Music Review: Flower Boy

Max Schwartz takes a look at Tyler, The Creator’s latest album


  Tyler, The Creator – often characterized by his aggressive, punk tone and provocative lyrics – defies the paradigm of his music, in his new project, Flower Boy.

  Flower Boy was exclusively produced by himself, Tyler Okonma, reinstating the talent he has as a producer.

  The production departs from his typical sound with a less intense production, and introducing R&B, jazz, funk and melodic instrumentals. These are complemented by strong features by Frank Ocean, Steve Lacy, Kali Uchis and Rex Orange County, all helping to create the vibe for the album.

  The features of the album are very present, taking up large parts of the songs, making the lyrics that Tyler delivers carry more meaning behind them. As opposed to typical filler lyrics provides in most songs for shock value.

  The first preview of the album was Who Dat Boy delivered with a music video. The song was bass heavy with a horror movie esque beat. The lyric delivery was aggressive, and for the most part—expected. This song is definitely a car slapper, but other than that not much else, making it seemed catered to those who wanted another Cherry Bomb.

  The album opens with Foreword, a commentary about himself, in the form of inward questions.

  Though it is rhetorical, the lyrics carry a lot of meaning. The track pulls you in with instrumental resembling a clock. This seems to align with his introspective questions, as if he’s reflecting on his time.

  Throughout the whole album, Tyler opens up his inner emotions that his outward persona doesn’t display. This is similar to his previous tracks such as Bastard, Tron Cat and Golden, a trilogy where he confronts the same emotions, but through alter egos.

  By not including his alter egos, Tyler created a more genuine listening experience, making his emotions sound more direct, and not through a mask.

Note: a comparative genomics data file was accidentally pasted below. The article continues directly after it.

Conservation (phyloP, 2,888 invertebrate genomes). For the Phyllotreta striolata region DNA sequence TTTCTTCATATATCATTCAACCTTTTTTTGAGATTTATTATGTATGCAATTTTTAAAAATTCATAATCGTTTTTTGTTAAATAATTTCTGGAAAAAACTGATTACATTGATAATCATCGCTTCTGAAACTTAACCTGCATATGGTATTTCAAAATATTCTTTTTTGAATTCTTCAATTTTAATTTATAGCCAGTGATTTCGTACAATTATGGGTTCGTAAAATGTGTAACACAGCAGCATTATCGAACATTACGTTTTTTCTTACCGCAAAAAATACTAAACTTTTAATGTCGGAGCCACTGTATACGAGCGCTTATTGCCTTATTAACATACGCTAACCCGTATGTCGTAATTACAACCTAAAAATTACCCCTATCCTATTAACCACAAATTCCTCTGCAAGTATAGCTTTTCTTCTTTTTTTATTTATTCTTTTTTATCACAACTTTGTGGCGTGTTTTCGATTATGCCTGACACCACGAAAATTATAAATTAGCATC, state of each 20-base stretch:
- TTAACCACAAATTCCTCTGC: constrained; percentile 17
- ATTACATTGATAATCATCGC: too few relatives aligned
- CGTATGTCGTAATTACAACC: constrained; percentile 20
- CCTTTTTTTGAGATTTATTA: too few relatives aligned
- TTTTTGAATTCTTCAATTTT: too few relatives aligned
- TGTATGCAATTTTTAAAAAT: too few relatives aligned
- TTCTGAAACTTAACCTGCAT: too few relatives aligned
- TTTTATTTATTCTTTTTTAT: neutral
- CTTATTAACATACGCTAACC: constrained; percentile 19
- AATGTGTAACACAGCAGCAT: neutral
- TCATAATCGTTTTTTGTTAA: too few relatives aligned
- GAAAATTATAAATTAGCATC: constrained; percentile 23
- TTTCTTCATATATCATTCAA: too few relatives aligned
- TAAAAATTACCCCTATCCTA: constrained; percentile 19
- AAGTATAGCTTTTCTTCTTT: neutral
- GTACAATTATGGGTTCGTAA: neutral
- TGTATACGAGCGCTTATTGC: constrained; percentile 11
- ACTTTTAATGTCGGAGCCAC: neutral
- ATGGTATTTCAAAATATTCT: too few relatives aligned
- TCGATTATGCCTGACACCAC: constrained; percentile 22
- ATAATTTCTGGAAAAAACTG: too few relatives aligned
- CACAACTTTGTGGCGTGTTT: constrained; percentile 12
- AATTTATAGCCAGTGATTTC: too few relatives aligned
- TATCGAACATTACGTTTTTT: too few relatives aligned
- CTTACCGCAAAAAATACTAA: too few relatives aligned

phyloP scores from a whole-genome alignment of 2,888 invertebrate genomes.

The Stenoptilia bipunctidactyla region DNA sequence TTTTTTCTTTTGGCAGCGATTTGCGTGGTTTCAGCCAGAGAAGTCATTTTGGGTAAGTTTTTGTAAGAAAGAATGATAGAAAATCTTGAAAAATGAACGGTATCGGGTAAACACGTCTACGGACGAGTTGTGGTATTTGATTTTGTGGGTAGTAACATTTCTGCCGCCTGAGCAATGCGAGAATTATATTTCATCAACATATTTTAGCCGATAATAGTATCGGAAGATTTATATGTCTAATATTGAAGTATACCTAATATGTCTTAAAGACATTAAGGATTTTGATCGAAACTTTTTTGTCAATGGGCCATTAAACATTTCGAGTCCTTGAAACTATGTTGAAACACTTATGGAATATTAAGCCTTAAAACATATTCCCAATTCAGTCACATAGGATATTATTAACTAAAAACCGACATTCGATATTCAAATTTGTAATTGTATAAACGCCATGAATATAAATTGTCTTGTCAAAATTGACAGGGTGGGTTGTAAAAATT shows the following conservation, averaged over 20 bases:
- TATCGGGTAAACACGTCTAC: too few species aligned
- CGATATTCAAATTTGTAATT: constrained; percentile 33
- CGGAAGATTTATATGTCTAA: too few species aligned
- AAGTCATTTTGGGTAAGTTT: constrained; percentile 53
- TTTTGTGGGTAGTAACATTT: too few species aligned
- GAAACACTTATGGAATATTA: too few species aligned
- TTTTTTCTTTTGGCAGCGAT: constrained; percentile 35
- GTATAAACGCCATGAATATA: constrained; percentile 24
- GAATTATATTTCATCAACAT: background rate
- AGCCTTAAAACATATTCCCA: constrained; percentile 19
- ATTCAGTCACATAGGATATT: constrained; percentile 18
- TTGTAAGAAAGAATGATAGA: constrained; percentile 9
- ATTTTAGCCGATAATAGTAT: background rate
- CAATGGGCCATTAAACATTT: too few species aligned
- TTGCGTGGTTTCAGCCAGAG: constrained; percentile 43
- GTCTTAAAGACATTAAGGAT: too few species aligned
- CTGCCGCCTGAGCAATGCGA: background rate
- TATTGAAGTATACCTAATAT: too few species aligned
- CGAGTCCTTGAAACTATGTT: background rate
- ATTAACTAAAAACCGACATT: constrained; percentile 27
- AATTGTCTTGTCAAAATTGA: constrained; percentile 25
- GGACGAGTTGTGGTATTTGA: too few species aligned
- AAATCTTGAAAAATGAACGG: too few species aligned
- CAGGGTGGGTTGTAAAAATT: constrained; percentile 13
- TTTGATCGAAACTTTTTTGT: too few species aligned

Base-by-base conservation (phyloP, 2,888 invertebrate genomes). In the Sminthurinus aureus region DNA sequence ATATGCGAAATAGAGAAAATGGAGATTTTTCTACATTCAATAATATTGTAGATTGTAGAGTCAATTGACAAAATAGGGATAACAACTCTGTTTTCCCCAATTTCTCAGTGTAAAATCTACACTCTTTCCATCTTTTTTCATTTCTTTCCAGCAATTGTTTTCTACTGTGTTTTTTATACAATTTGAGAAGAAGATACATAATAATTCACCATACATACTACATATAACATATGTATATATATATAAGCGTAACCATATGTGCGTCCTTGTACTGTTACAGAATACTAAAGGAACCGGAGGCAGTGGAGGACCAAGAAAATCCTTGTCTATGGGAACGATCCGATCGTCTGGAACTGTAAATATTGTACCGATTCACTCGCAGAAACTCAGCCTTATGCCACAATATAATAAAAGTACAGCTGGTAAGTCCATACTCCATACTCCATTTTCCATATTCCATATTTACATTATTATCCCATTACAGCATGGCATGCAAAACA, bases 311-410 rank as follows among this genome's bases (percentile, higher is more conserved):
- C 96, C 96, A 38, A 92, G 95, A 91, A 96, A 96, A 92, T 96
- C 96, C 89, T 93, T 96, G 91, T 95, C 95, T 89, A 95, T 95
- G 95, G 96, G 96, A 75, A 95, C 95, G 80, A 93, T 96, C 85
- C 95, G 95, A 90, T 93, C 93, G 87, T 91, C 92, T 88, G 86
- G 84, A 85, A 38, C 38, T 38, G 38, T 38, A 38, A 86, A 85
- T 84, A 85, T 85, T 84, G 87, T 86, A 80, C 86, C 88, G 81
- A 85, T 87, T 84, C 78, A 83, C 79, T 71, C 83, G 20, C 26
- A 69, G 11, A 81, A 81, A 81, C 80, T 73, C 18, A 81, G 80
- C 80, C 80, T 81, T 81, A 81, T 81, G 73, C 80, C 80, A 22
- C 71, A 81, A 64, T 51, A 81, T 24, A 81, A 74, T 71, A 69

The song 911/Mr. Lonely is a prime example of him revealing what is behind his exuberant persona.

  Starting off with a groovy melody along with a smooth feature from Steve Lacy, and lyrics containing pop culture icons such as Beyonce and Elon Musk, the song seems casual at face value. But with the addition of the lyrics,“I’m the loneliest man alive/

But I keep on dancing to throw ’em off”  begins to transfer into the theme of Lonely.

  As the track transitions into Lonely, it takes a very revealing turn into an introspective, fast paced approach into his real feelings about his loneliness.

  Rapping about his McLaren as “the only thing keeping me company”, he addresses an example of the perception of him.

  The song See You Again takes the cake as my favorite song. The beautiful vocals and meaningful lyrics top it off as the most put together song on the album. The narrative about him still thinking of his old partner tied together with lyrics like “I wonder if you look both ways when you cross my mind” perfectly encompass that.

  From a relatively short album from him, running at only 47 minutes, Tyler masterfully created arguably the best album to date.

  In tearing away from his known persona, he has opened a door to a completely new style where he can make the music that fulfils his true artistic potential.